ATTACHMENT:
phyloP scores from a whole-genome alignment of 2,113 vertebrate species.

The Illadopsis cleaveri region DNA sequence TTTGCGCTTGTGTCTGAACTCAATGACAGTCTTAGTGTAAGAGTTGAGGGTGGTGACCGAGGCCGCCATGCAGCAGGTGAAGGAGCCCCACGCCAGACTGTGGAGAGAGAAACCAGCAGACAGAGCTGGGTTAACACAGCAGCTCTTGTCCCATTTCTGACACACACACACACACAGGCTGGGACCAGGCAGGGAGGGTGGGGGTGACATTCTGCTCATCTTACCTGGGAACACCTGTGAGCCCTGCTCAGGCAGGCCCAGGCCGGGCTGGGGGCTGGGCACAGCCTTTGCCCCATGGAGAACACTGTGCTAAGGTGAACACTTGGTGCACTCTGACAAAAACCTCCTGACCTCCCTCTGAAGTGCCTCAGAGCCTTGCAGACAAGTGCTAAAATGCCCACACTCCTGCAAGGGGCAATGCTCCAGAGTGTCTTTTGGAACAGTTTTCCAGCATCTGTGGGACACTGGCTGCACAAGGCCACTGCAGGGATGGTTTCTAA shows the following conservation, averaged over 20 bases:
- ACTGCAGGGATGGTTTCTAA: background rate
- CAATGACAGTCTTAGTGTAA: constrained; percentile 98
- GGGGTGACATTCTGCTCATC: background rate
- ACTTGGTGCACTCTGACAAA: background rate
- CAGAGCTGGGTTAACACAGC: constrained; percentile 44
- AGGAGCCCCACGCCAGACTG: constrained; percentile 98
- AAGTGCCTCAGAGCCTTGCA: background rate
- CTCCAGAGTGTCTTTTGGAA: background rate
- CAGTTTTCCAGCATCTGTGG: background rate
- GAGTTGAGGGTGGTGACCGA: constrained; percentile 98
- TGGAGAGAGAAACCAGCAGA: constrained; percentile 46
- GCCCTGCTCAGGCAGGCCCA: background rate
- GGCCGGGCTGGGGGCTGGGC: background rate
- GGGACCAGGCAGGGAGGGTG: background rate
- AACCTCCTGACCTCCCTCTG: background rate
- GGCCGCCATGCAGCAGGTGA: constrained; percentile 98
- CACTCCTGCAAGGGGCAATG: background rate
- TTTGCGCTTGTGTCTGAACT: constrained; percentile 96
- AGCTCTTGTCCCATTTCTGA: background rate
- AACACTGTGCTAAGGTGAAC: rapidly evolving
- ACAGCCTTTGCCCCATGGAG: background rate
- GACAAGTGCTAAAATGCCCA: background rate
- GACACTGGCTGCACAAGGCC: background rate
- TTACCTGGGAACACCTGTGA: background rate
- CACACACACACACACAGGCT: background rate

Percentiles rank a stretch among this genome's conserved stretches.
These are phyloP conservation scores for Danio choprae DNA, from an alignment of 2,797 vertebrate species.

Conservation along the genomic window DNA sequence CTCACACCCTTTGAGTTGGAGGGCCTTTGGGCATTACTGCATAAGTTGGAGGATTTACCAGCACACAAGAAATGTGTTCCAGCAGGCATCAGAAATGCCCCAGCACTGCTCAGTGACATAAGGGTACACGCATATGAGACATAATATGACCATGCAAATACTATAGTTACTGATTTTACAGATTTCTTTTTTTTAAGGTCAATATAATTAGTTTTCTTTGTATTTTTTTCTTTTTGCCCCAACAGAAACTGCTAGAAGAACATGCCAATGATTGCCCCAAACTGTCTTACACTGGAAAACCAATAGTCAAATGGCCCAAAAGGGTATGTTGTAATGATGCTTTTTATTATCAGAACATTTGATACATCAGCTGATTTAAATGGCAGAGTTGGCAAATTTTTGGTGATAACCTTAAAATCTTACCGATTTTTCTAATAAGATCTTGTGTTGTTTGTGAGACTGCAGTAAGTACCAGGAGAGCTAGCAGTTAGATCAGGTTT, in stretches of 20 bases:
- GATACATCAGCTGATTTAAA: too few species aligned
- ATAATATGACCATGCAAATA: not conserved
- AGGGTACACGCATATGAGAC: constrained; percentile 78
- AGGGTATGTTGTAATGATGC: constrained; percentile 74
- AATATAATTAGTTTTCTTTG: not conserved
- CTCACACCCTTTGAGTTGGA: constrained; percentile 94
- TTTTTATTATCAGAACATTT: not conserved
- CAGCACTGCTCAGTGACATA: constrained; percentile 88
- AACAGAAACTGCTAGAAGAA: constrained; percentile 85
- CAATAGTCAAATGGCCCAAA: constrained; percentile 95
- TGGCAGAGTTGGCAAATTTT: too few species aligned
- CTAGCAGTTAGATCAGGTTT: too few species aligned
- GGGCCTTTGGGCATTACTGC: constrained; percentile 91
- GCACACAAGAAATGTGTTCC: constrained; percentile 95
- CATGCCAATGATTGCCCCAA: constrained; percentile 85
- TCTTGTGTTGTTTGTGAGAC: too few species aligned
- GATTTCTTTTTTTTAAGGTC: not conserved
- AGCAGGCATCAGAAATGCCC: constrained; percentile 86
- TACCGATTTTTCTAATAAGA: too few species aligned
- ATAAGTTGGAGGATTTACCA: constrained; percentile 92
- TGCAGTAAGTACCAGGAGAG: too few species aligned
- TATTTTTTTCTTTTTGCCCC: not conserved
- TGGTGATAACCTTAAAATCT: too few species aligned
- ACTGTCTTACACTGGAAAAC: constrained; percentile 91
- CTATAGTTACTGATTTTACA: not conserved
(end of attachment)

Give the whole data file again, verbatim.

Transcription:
phyloP scores from a whole-genome alignment of 2,113 vertebrate species.

The Illadopsis cleaveri region DNA sequence TTTGCGCTTGTGTCTGAACTCAATGACAGTCTTAGTGTAAGAGTTGAGGGTGGTGACCGAGGCCGCCATGCAGCAGGTGAAGGAGCCCCACGCCAGACTGTGGAGAGAGAAACCAGCAGACAGAGCTGGGTTAACACAGCAGCTCTTGTCCCATTTCTGACACACACACACACACAGGCTGGGACCAGGCAGGGAGGGTGGGGGTGACATTCTGCTCATCTTACCTGGGAACACCTGTGAGCCCTGCTCAGGCAGGCCCAGGCCGGGCTGGGGGCTGGGCACAGCCTTTGCCCCATGGAGAACACTGTGCTAAGGTGAACACTTGGTGCACTCTGACAAAAACCTCCTGACCTCCCTCTGAAGTGCCTCAGAGCCTTGCAGACAAGTGCTAAAATGCCCACACTCCTGCAAGGGGCAATGCTCCAGAGTGTCTTTTGGAACAGTTTTCCAGCATCTGTGGGACACTGGCTGCACAAGGCCACTGCAGGGATGGTTTCTAA shows the following conservation, averaged over 20 bases:
- ACTGCAGGGATGGTTTCTAA: background rate
- CAATGACAGTCTTAGTGTAA: constrained; percentile 98
- GGGGTGACATTCTGCTCATC: background rate
- ACTTGGTGCACTCTGACAAA: background rate
- CAGAGCTGGGTTAACACAGC: constrained; percentile 44
- AGGAGCCCCACGCCAGACTG: constrained; percentile 98
- AAGTGCCTCAGAGCCTTGCA: background rate
- CTCCAGAGTGTCTTTTGGAA: background rate
- CAGTTTTCCAGCATCTGTGG: background rate
- GAGTTGAGGGTGGTGACCGA: constrained; percentile 98
- TGGAGAGAGAAACCAGCAGA: constrained; percentile 46
- GCCCTGCTCAGGCAGGCCCA: background rate
- GGCCGGGCTGGGGGCTGGGC: background rate
- GGGACCAGGCAGGGAGGGTG: background rate
- AACCTCCTGACCTCCCTCTG: background rate
- GGCCGCCATGCAGCAGGTGA: constrained; percentile 98
- CACTCCTGCAAGGGGCAATG: background rate
- TTTGCGCTTGTGTCTGAACT: constrained; percentile 96
- AGCTCTTGTCCCATTTCTGA: background rate
- AACACTGTGCTAAGGTGAAC: rapidly evolving
- ACAGCCTTTGCCCCATGGAG: background rate
- GACAAGTGCTAAAATGCCCA: background rate
- GACACTGGCTGCACAAGGCC: background rate
- TTACCTGGGAACACCTGTGA: background rate
- CACACACACACACACAGGCT: background rate

Percentiles rank a stretch among this genome's conserved stretches.
These are phyloP conservation scores for Danio choprae DNA, from an alignment of 2,797 vertebrate species.

Conservation along the genomic window DNA sequence CTCACACCCTTTGAGTTGGAGGGCCTTTGGGCATTACTGCATAAGTTGGAGGATTTACCAGCACACAAGAAATGTGTTCCAGCAGGCATCAGAAATGCCCCAGCACTGCTCAGTGACATAAGGGTACACGCATATGAGACATAATATGACCATGCAAATACTATAGTTACTGATTTTACAGATTTCTTTTTTTTAAGGTCAATATAATTAGTTTTCTTTGTATTTTTTTCTTTTTGCCCCAACAGAAACTGCTAGAAGAACATGCCAATGATTGCCCCAAACTGTCTTACACTGGAAAACCAATAGTCAAATGGCCCAAAAGGGTATGTTGTAATGATGCTTTTTATTATCAGAACATTTGATACATCAGCTGATTTAAATGGCAGAGTTGGCAAATTTTTGGTGATAACCTTAAAATCTTACCGATTTTTCTAATAAGATCTTGTGTTGTTTGTGAGACTGCAGTAAGTACCAGGAGAGCTAGCAGTTAGATCAGGTTT, in stretches of 20 bases:
- GATACATCAGCTGATTTAAA: too few species aligned
- ATAATATGACCATGCAAATA: not conserved
- AGGGTACACGCATATGAGAC: constrained; percentile 78
- AGGGTATGTTGTAATGATGC: constrained; percentile 74
- AATATAATTAGTTTTCTTTG: not conserved
- CTCACACCCTTTGAGTTGGA: constrained; percentile 94
- TTTTTATTATCAGAACATTT: not conserved
- CAGCACTGCTCAGTGACATA: constrained; percentile 88
- AACAGAAACTGCTAGAAGAA: constrained; percentile 85
- CAATAGTCAAATGGCCCAAA: constrained; percentile 95
- TGGCAGAGTTGGCAAATTTT: too few species aligned
- CTAGCAGTTAGATCAGGTTT: too few species aligned
- GGGCCTTTGGGCATTACTGC: constrained; percentile 91
- GCACACAAGAAATGTGTTCC: constrained; percentile 95
- CATGCCAATGATTGCCCCAA: constrained; percentile 85
- TCTTGTGTTGTTTGTGAGAC: too few species aligned
- GATTTCTTTTTTTTAAGGTC: not conserved
- AGCAGGCATCAGAAATGCCC: constrained; percentile 86
- TACCGATTTTTCTAATAAGA: too few species aligned
- ATAAGTTGGAGGATTTACCA: constrained; percentile 92
- TGCAGTAAGTACCAGGAGAG: too few species aligned
- TATTTTTTTCTTTTTGCCCC: not conserved
- TGGTGATAACCTTAAAATCT: too few species aligned
- ACTGTCTTACACTGGAAAAC: constrained; percentile 91
- CTATAGTTACTGATTTTACA: not conserved